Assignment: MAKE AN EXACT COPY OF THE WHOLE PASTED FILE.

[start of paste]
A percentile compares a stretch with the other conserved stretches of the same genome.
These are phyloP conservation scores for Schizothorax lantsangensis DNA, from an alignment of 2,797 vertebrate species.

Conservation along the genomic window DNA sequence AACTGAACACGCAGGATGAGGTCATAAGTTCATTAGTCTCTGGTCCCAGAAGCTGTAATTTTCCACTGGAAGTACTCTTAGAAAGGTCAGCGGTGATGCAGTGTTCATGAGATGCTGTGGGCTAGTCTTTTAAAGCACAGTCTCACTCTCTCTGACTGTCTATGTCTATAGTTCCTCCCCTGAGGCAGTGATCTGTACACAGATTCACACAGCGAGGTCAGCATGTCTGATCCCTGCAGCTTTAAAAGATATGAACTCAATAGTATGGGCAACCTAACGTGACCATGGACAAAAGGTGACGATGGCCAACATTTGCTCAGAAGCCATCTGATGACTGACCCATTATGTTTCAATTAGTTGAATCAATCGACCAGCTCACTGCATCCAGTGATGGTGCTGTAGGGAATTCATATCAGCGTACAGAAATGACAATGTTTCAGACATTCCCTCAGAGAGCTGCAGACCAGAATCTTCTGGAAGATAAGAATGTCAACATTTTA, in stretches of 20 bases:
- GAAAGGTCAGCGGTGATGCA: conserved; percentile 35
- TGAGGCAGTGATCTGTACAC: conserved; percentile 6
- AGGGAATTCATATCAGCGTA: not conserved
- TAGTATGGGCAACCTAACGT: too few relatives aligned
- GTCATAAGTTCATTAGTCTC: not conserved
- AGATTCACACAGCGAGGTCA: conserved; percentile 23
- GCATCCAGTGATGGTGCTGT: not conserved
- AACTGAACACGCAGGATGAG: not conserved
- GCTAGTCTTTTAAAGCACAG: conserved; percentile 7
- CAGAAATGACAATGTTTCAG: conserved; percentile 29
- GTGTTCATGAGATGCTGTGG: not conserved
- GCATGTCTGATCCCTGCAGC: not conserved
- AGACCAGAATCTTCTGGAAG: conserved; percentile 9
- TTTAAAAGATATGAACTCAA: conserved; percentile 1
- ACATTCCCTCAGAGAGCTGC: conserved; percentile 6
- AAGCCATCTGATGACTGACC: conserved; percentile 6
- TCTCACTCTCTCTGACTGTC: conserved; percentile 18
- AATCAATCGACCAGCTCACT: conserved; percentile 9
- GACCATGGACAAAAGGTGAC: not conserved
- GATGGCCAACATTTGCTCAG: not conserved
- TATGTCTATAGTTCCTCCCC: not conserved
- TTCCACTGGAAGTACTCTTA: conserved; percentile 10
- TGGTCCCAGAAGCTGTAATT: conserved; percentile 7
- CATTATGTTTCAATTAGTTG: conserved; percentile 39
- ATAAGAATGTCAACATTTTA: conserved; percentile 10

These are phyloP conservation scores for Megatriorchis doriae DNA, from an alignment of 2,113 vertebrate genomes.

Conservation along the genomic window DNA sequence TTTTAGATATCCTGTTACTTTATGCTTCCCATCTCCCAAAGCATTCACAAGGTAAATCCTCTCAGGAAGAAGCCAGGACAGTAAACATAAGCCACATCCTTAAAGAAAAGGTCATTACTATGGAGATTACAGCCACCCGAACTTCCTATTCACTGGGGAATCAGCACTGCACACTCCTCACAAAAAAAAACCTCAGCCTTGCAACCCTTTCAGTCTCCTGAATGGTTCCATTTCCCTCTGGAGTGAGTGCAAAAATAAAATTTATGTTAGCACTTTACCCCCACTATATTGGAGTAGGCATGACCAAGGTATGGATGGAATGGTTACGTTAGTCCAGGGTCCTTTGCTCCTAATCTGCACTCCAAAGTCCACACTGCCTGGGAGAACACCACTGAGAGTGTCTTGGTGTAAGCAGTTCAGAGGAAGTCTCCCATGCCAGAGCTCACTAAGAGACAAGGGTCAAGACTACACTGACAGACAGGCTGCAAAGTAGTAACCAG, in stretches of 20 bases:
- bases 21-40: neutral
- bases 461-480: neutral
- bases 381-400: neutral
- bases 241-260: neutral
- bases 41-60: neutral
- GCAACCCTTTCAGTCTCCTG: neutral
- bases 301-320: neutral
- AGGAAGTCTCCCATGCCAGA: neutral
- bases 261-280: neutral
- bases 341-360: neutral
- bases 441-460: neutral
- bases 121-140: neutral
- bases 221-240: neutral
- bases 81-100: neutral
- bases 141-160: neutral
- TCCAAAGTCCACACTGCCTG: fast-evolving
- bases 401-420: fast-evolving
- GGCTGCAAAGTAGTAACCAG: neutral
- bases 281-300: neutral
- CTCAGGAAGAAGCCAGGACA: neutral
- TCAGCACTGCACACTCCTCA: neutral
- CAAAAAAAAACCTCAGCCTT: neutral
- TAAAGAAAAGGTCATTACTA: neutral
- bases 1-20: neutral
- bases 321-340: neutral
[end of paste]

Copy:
A percentile compares a stretch with the other conserved stretches of the same genome.
These are phyloP conservation scores for Schizothorax lantsangensis DNA, from an alignment of 2,797 vertebrate species.

Conservation along the genomic window DNA sequence AACTGAACACGCAGGATGAGGTCATAAGTTCATTAGTCTCTGGTCCCAGAAGCTGTAATTTTCCACTGGAAGTACTCTTAGAAAGGTCAGCGGTGATGCAGTGTTCATGAGATGCTGTGGGCTAGTCTTTTAAAGCACAGTCTCACTCTCTCTGACTGTCTATGTCTATAGTTCCTCCCCTGAGGCAGTGATCTGTACACAGATTCACACAGCGAGGTCAGCATGTCTGATCCCTGCAGCTTTAAAAGATATGAACTCAATAGTATGGGCAACCTAACGTGACCATGGACAAAAGGTGACGATGGCCAACATTTGCTCAGAAGCCATCTGATGACTGACCCATTATGTTTCAATTAGTTGAATCAATCGACCAGCTCACTGCATCCAGTGATGGTGCTGTAGGGAATTCATATCAGCGTACAGAAATGACAATGTTTCAGACATTCCCTCAGAGAGCTGCAGACCAGAATCTTCTGGAAGATAAGAATGTCAACATTTTA, in stretches of 20 bases:
- GAAAGGTCAGCGGTGATGCA: conserved; percentile 35
- TGAGGCAGTGATCTGTACAC: conserved; percentile 6
- AGGGAATTCATATCAGCGTA: not conserved
- TAGTATGGGCAACCTAACGT: too few relatives aligned
- GTCATAAGTTCATTAGTCTC: not conserved
- AGATTCACACAGCGAGGTCA: conserved; percentile 23
- GCATCCAGTGATGGTGCTGT: not conserved
- AACTGAACACGCAGGATGAG: not conserved
- GCTAGTCTTTTAAAGCACAG: conserved; percentile 7
- CAGAAATGACAATGTTTCAG: conserved; percentile 29
- GTGTTCATGAGATGCTGTGG: not conserved
- GCATGTCTGATCCCTGCAGC: not conserved
- AGACCAGAATCTTCTGGAAG: conserved; percentile 9
- TTTAAAAGATATGAACTCAA: conserved; percentile 1
- ACATTCCCTCAGAGAGCTGC: conserved; percentile 6
- AAGCCATCTGATGACTGACC: conserved; percentile 6
- TCTCACTCTCTCTGACTGTC: conserved; percentile 18
- AATCAATCGACCAGCTCACT: conserved; percentile 9
- GACCATGGACAAAAGGTGAC: not conserved
- GATGGCCAACATTTGCTCAG: not conserved
- TATGTCTATAGTTCCTCCCC: not conserved
- TTCCACTGGAAGTACTCTTA: conserved; percentile 10
- TGGTCCCAGAAGCTGTAATT: conserved; percentile 7
- CATTATGTTTCAATTAGTTG: conserved; percentile 39
- ATAAGAATGTCAACATTTTA: conserved; percentile 10

These are phyloP conservation scores for Megatriorchis doriae DNA, from an alignment of 2,113 vertebrate genomes.

Conservation along the genomic window DNA sequence TTTTAGATATCCTGTTACTTTATGCTTCCCATCTCCCAAAGCATTCACAAGGTAAATCCTCTCAGGAAGAAGCCAGGACAGTAAACATAAGCCACATCCTTAAAGAAAAGGTCATTACTATGGAGATTACAGCCACCCGAACTTCCTATTCACTGGGGAATCAGCACTGCACACTCCTCACAAAAAAAAACCTCAGCCTTGCAACCCTTTCAGTCTCCTGAATGGTTCCATTTCCCTCTGGAGTGAGTGCAAAAATAAAATTTATGTTAGCACTTTACCCCCACTATATTGGAGTAGGCATGACCAAGGTATGGATGGAATGGTTACGTTAGTCCAGGGTCCTTTGCTCCTAATCTGCACTCCAAAGTCCACACTGCCTGGGAGAACACCACTGAGAGTGTCTTGGTGTAAGCAGTTCAGAGGAAGTCTCCCATGCCAGAGCTCACTAAGAGACAAGGGTCAAGACTACACTGACAGACAGGCTGCAAAGTAGTAACCAG, in stretches of 20 bases:
- bases 21-40: neutral
- bases 461-480: neutral
- bases 381-400: neutral
- bases 241-260: neutral
- bases 41-60: neutral
- GCAACCCTTTCAGTCTCCTG: neutral
- bases 301-320: neutral
- AGGAAGTCTCCCATGCCAGA: neutral
- bases 261-280: neutral
- bases 341-360: neutral
- bases 441-460: neutral
- bases 121-140: neutral
- bases 221-240: neutral
- bases 81-100: neutral
- bases 141-160: neutral
- TCCAAAGTCCACACTGCCTG: fast-evolving
- bases 401-420: fast-evolving
- GGCTGCAAAGTAGTAACCAG: neutral
- bases 281-300: neutral
- CTCAGGAAGAAGCCAGGACA: neutral
- TCAGCACTGCACACTCCTCA: neutral
- CAAAAAAAAACCTCAGCCTT: neutral
- TAAAGAAAAGGTCATTACTA: neutral
- bases 1-20: neutral
- bases 321-340: neutral